- When forgiveness is hard, call upon other strengths: Forgiveness can be hard, even seemingly impossible and in these times we can call upon other supports to help us. We can do this by first accepting that we aren’t perfect either and forgiveness will not always be easy. We can then call upon other supports in our lives to find the courage to forgive.
- Forgive yourself: We can be hard on ourselves when we are the ones who have done wrong in some way. However when we forgive ourselves we “offer to yourself what you offer to others who have hurt you: a sense of inherent worth, despite your actions.”
- Develop a forgiving heart: I’m not one to simply copy and paste content but I could not find better words: “When we overcome suffering, we gain a more mature understanding of what it means to be humble, courageous, and loving in the world. We may be moved to create an atmosphere of forgiveness in our homes and workplaces, to help others who’ve been harmed overcome their suffering, or to protect our communities from a cycle of hatred and violence. All of these choices can lighten the heart and bring joy to one’s life. Some people may believe that love for another who’s harmed you is not possible. But, I’ve found that many people who forgive eventually find a way to open their hearts. If you shed bitterness and put love in its place, and then repeat this with many, many other people, you become freed to love more widely and deeply. This kind of transformation can create a legacy of love that will live on long after you’re gone.” (Enright, 2015)
As a humanist the sentence “a legacy of love that will live on long after you’re gone” as a lot of meaning. Humanists like myself don’t believe in the afterlife as described by religion. Our only eternal life is the one that resides in people’s memories of us and so we strive to make that afterlife a good one and it must include forgiveness.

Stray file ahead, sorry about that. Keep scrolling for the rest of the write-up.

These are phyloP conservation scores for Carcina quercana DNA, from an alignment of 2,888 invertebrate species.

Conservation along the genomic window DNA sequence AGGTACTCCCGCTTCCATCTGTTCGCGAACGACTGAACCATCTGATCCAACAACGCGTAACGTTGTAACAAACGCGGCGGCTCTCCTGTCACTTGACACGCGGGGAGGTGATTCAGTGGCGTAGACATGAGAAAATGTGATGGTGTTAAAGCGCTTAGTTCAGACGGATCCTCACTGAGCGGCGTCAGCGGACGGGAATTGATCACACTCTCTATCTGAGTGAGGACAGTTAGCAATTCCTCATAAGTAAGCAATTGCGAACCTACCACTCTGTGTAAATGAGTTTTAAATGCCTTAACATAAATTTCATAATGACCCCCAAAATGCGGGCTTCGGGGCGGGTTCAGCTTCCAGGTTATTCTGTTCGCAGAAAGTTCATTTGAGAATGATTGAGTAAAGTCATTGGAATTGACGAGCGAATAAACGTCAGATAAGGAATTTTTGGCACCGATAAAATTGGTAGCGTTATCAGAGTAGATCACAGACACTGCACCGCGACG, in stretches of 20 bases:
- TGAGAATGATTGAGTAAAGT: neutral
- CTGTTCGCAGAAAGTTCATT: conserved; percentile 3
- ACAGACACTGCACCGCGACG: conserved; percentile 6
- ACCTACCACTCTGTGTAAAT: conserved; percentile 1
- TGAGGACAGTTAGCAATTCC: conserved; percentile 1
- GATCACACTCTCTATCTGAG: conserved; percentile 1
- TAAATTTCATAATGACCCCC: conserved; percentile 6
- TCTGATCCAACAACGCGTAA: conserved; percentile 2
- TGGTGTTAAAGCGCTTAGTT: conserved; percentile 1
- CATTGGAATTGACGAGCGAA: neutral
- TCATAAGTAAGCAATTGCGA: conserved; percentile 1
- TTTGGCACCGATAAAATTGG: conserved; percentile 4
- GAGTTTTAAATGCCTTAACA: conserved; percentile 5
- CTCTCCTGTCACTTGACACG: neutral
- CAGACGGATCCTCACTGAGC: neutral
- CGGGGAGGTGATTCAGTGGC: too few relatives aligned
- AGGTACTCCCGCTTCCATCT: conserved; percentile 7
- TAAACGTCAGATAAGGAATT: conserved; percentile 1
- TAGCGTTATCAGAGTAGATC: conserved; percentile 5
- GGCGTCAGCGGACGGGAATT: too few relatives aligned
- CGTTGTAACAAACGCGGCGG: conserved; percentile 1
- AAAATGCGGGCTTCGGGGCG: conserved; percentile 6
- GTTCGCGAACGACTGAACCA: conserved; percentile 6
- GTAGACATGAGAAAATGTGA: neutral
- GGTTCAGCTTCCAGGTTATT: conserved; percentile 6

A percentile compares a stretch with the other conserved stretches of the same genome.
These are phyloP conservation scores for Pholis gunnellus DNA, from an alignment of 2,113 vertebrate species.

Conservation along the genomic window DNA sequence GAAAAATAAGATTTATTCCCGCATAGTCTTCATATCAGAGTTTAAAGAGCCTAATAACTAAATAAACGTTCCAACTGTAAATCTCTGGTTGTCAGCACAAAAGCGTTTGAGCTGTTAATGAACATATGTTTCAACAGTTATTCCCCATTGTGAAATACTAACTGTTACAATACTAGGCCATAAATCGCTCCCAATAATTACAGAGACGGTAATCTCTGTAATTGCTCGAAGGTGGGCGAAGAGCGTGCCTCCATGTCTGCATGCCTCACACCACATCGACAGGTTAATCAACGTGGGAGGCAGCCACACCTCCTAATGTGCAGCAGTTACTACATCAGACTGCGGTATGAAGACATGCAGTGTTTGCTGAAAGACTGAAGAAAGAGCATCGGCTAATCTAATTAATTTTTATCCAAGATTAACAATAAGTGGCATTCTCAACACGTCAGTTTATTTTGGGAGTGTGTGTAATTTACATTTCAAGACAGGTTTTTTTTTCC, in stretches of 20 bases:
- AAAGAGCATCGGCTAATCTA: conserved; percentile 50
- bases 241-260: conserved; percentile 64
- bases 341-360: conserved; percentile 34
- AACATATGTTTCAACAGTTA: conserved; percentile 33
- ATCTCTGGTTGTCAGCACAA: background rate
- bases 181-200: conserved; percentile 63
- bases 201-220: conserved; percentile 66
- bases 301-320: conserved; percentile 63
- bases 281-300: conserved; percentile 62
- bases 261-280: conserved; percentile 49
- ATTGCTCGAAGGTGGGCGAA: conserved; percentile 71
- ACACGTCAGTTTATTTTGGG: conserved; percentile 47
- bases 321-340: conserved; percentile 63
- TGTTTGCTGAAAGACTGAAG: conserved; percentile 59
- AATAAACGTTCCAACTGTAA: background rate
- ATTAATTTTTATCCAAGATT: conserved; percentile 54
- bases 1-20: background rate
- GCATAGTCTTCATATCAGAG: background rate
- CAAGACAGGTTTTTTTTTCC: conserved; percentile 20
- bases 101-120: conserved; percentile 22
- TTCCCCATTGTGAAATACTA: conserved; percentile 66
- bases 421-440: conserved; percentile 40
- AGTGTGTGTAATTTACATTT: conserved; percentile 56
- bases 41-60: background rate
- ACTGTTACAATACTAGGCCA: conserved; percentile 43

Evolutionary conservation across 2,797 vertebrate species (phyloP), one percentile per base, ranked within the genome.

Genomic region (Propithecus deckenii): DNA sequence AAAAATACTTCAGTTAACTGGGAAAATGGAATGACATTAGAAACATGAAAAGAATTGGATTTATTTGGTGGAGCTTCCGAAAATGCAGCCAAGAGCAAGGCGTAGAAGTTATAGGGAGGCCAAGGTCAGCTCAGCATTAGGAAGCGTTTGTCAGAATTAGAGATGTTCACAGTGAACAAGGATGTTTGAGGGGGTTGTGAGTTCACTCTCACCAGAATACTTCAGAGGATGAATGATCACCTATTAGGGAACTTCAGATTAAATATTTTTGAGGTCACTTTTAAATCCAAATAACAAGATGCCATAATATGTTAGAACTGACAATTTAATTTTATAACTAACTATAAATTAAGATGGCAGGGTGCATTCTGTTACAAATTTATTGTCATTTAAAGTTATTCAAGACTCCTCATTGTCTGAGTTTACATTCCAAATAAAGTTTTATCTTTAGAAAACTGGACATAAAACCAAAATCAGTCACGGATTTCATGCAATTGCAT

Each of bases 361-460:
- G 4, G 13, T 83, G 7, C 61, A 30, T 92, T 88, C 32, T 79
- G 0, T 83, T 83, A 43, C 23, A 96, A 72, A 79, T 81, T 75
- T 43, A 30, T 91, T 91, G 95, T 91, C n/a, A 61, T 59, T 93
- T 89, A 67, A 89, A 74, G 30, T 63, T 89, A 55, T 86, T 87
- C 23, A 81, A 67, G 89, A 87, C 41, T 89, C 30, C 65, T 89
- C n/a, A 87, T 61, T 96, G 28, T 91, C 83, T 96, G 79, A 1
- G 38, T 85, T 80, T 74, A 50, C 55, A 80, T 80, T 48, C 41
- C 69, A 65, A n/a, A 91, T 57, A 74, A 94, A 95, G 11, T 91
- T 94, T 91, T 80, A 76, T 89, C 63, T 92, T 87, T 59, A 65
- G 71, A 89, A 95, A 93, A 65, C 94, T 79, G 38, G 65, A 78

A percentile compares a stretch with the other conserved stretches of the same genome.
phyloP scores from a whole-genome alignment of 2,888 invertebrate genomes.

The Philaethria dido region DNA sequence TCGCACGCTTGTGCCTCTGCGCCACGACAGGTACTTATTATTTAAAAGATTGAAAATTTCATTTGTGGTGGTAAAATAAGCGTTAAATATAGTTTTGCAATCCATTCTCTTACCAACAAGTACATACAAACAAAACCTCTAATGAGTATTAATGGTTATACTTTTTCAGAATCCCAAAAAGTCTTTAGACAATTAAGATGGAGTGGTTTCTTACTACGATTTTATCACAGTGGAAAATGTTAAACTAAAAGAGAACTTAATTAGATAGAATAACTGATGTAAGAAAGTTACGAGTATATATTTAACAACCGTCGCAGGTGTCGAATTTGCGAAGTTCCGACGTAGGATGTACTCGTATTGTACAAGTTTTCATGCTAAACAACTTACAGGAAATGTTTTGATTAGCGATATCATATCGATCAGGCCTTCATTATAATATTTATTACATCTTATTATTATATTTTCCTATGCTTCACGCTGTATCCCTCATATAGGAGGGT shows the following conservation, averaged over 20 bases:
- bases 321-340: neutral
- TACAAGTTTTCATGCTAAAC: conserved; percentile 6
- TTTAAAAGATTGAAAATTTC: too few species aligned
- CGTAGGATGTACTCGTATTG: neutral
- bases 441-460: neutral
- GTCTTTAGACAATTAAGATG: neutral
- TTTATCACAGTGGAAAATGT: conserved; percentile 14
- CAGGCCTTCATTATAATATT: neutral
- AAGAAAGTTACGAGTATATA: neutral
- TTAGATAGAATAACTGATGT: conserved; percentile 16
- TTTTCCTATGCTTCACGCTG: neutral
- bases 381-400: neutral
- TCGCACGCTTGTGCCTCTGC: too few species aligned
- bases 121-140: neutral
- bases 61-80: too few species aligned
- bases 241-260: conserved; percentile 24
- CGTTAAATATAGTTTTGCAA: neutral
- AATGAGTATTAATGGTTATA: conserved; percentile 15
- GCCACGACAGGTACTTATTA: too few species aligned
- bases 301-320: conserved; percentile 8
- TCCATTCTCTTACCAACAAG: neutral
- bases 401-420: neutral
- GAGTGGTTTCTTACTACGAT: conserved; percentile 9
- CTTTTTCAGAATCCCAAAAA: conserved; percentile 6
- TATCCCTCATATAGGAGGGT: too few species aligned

“We must develop and maintain the capacity to forgive. He who is devoid of the power to forgive is devoid of the power to love. There is some good in the worst of us and some evil in the best of us. When we discover this, we are less prone to hate our enemies.” Martin Luther King, Jr.
Winter is hard on most people, myself included. Where I live the days are shorter in the winter so it’s easy to attribute the lack of motivation to lack of sunlight. Officially the jury is still out on sunshine, Vitamin D and better moods. However, a 2006 study linked vitamin D deficiency in older adults with lower moods. More recently, research at the Loyola University Chicago Niehoff School of Nursing showed that vitamin D supplements improved the moods of women with type 2 diabetes and signs of depression. Experts call it the ‘sunshine vitamin’ because human skin creates Vitamin D when exposed to sunlight (info). You need the sun for many reasons, your mood being one of them. So it makes sense that when there is less sunlight your mood isn’t as good, especially during a long and cold winter.
For myself the lack of sunshine actually directly affects how often I post new material because my motivation isn’t as good during the winter. There are a few ways to fight it though:
- Get Outside: This is obvious but can be hard to to do when it’s very cold, or snowy or icy outside. We have to force ourselves to get out in the sun in the winter as much as we can, even when the weather isn’t so great.
- Tanning beds and UV lights: Ask an expert if the bed uses UVB light. You can also buy lights that give off UVB light like this one. Make sure to ask your Dr. first about proper use.
- Vitamin D Supplements: You may not need to go this far if you get enough sunshine but it can work great to help moods during the winter. Again, it’s best to ask your Dr. first.
Sometimes sunshine is the best medicine!